Nothing builds perseverance faster than pushing a speed sled loaded with nearly twice your body weight. Nothing molds your attitude towards your fellow man quite like carrying him a few hundred yards on your back. Nothing disciplines you as firmly as being up to see the sunrise more days out of the week than not. Adversity is instrumental in instructing courage and perseverance, but what we do when nothing is on the line and no one is watching is equally as important in shaping character. Choices matter, and character is nothing more than choices.
Who would claim otherwise? We definitely recognize instances of good and bad character. That said, how much do we really care about the roots and creation of this character? Assessing character briefly became a matter of utmost national importance (or non-importance, perhaps) in this election season, but woefully little attention is paid to the act of building character. In a society that generally prefers quantification, action items, assessment and evaluation, creating character is seen as a moving target and vague abstraction better left alone. Treating character in this way, however, is exceptionally dangerous to a self-governing society.
As Lawrence Reed, President of the Foundation for Economic Education, argues, liberty demands high character. If we are to self-govern, we must govern ourselves. In other words, if we are to effectively operate a system in which authority and power are vested in elected representatives, then elected and electors alike must strive to reflect the highest caliber of character. As our Founding Fathers understood, freedom itself is preserved by the good character of all. Washington bid farewell to young America with the injunction that “virtue or morality is a necessary spring of popular government.”
Yet the building of character seems to be a non-priority to the institution that should be doing the most for it: the modern university. Historically, the stated missions of universities have sought, in so many words, to produce principled leaders of sound moral fiber. Florida State University compiled a list of current, explicitly character-driven university mission statements, and the list’s brevity is concerning. Character is no small task, and there is more room for failure than success.
Perhaps some part of failure comes in the form of collectivism. Don’t get me wrong; it is well and good that universities and their organizations seek to promote community and inclusion. A few of these groups are very deliberate in building character and molding leaders, and are explicitly committed to individual growth. Athletic communities are built upon the idea that better people make better athletes, religious organizations seek to deepen personal connections to faith, and volunteering and community service groups rely upon individuals with upstanding character to do the work they do.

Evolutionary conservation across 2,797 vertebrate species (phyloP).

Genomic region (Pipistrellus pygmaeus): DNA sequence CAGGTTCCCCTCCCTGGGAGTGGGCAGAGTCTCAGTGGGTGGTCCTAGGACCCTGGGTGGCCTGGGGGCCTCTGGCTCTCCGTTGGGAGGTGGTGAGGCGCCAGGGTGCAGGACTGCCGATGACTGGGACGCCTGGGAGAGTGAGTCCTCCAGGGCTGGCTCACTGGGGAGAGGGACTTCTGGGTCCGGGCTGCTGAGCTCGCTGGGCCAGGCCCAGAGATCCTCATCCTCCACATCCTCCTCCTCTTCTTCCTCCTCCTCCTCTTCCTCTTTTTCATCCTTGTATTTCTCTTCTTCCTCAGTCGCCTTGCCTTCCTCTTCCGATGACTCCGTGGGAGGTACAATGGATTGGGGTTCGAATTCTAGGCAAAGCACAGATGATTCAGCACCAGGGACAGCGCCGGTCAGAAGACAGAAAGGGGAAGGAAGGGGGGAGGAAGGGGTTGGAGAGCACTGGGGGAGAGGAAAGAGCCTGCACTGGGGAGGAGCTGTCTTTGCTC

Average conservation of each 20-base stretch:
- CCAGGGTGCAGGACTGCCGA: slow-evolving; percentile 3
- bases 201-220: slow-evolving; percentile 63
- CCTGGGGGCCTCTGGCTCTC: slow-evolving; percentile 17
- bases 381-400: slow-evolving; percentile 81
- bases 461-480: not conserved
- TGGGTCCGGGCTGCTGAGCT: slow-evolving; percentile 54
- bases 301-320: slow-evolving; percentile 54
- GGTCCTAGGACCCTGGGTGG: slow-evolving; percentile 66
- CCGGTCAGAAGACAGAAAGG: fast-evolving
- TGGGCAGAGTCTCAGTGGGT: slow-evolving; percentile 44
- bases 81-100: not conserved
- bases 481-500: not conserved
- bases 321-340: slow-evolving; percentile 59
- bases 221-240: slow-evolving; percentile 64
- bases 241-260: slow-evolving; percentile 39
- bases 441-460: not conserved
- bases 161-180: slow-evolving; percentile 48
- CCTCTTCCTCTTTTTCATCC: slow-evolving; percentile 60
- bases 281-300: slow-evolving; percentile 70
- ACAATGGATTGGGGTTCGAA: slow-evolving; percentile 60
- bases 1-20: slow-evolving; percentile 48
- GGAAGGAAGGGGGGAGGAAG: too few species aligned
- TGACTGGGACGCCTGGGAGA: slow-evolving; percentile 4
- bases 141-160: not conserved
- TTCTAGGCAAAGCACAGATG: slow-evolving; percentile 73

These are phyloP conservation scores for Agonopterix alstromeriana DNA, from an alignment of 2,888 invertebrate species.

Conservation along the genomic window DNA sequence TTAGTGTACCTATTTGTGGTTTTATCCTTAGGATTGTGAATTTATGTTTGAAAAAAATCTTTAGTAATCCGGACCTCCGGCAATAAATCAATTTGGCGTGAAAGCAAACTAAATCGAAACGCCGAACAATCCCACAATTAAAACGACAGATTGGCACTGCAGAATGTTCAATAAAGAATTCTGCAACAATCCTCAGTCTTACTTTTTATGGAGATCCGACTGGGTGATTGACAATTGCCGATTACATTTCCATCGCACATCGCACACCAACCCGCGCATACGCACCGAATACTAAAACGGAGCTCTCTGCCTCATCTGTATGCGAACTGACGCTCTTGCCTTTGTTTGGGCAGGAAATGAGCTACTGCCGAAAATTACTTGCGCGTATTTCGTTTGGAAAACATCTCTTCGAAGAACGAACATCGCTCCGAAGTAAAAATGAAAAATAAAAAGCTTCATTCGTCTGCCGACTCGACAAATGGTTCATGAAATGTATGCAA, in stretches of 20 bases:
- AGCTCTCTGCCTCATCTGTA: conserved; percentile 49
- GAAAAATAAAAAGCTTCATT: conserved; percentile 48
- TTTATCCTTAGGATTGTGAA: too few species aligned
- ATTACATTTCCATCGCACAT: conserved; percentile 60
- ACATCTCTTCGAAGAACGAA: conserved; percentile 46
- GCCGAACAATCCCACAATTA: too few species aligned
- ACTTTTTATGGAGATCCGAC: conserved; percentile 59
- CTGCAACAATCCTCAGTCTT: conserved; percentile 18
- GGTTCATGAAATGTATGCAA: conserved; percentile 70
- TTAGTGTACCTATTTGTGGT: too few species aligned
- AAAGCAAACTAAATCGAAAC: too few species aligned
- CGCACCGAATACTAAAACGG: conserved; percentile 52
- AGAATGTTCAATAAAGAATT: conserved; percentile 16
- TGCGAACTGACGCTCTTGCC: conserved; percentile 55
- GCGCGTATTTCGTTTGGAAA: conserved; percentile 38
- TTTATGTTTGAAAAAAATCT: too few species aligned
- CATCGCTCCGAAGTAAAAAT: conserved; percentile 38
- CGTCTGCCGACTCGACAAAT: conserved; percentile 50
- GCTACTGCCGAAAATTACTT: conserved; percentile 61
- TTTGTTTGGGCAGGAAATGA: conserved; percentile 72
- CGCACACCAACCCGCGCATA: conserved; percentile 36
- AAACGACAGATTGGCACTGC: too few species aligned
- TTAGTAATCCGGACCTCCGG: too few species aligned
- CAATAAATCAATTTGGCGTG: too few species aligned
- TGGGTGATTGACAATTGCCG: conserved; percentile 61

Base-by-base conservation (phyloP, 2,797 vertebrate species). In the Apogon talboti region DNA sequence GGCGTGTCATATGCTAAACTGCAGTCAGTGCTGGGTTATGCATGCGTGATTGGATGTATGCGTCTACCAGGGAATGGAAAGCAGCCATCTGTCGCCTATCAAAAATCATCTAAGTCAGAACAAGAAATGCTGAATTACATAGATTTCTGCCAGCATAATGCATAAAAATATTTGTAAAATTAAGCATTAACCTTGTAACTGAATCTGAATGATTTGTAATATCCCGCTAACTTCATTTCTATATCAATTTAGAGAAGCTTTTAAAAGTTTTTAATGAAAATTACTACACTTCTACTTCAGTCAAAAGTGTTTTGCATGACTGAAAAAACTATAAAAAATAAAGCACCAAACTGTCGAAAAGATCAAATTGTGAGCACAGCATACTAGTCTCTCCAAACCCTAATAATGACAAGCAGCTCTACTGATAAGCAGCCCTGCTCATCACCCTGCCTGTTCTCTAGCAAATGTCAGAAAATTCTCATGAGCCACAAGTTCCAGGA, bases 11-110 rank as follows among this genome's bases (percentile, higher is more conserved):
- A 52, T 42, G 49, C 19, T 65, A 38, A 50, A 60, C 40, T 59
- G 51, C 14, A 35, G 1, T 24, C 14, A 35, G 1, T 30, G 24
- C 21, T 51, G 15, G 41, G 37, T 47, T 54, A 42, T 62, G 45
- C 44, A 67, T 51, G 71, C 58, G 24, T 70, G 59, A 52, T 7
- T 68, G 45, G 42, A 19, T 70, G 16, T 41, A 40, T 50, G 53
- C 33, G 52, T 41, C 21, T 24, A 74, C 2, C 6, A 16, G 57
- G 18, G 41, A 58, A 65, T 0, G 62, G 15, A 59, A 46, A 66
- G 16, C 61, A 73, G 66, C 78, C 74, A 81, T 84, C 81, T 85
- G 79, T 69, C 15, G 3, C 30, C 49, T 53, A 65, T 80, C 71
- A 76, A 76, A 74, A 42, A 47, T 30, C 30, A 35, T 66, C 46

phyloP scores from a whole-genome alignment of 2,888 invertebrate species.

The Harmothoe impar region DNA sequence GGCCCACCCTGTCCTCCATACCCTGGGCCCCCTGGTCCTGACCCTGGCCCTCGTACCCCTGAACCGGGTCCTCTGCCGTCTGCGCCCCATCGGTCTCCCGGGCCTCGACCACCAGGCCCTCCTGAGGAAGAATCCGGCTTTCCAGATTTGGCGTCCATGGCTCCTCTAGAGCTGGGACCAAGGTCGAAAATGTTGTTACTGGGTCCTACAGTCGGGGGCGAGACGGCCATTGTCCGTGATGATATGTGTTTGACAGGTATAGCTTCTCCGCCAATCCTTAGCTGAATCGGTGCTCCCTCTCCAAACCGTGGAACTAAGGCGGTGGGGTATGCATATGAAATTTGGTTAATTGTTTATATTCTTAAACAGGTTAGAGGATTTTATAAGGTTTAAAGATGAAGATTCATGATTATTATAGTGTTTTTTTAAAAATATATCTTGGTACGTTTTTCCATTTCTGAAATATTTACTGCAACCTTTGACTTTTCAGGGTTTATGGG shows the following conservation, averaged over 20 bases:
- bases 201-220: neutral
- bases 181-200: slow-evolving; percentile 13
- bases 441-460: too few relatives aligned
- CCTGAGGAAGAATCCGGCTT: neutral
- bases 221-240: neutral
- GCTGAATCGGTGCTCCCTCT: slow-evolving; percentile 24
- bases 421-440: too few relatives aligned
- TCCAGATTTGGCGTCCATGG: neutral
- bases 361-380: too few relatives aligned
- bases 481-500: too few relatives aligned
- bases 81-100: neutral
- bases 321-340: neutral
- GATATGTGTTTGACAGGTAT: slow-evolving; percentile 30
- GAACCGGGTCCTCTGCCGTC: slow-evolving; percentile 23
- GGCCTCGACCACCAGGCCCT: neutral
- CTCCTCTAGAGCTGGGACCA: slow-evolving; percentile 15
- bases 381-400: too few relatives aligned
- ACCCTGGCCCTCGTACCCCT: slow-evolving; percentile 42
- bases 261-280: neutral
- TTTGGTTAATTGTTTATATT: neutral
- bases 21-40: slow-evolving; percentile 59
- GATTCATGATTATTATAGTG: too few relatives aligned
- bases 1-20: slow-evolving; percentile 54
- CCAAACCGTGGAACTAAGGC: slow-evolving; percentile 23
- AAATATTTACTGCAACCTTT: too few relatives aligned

Unfortunately, campus rhetoric is often oriented completely differently. Many groups arrange themselves according to a label game in which they understand who a student is by looking at their ethnicity, race, socioeconomic background, religion, sexuality, etc., ad nauseam. We play along, habitually placing ourselves in the taxonomy with sentences that start, “As a [insert income status] [insert sexuality] [insert gender identity] [insert ethnicity] from [insert geographical location], I feel…” I don’t deny that some of these things can significantly influence our worldview or that our backgrounds can have a huge impact on our lives. But deep within those labels are our choices.
Membership in a particular group in the identity taxonomy is not at all an accurate measure of who an individual is. Few people would deny this, but few are willing to delve deeper than the labels to examine choices within them. After all, collective identity markers are categorical variables, easy to examine with statistics and address with policies. Of course the modern university, with the unenviable task of trying to please a student body that is never pleased, would also orient their rhetoric and actions along concrete and tangible variables to try to keep as many students as happy as they can.
This might leave us in a logically untenable position, holding that the university is in the wrong for failing to develop character, yet conceding that it cannot in fact do so. So what the institution ultimately cannot do, we must do ourselves. Collegiate groups that aim to build character can lead a student to the waters of truth, but we choose whether to scoop it up in our hands and drink.
Character is not created by external circumstance. Circumstances can reveal and inform character, but only individual choices create it. We demand a great deal from our universities, but we should also demand a great deal from ourselves beyond academic achievement, resume-building, networking: beyond success. For if we obtain all these things without developing strong character, then we have obtained nothing.
A coach or drill sergeant can motivate, threaten, and inspire you, sometimes all in the same sentence, but only you can move that sled or finish those push-ups. You may be instructed in the pursuit of truth, and educated in the fundamentals of leadership, but your actions remain in your hands alone.
Grace M. Chao ’19 is an Economics concentrator living in Mather House. Her column appears on alternate Wednesdays.
The views expressed in this article are those of the author and do not reflect the official position of Harvard’s ROTC program, the Department of the Army, Department of Defense, or the U.S. Government.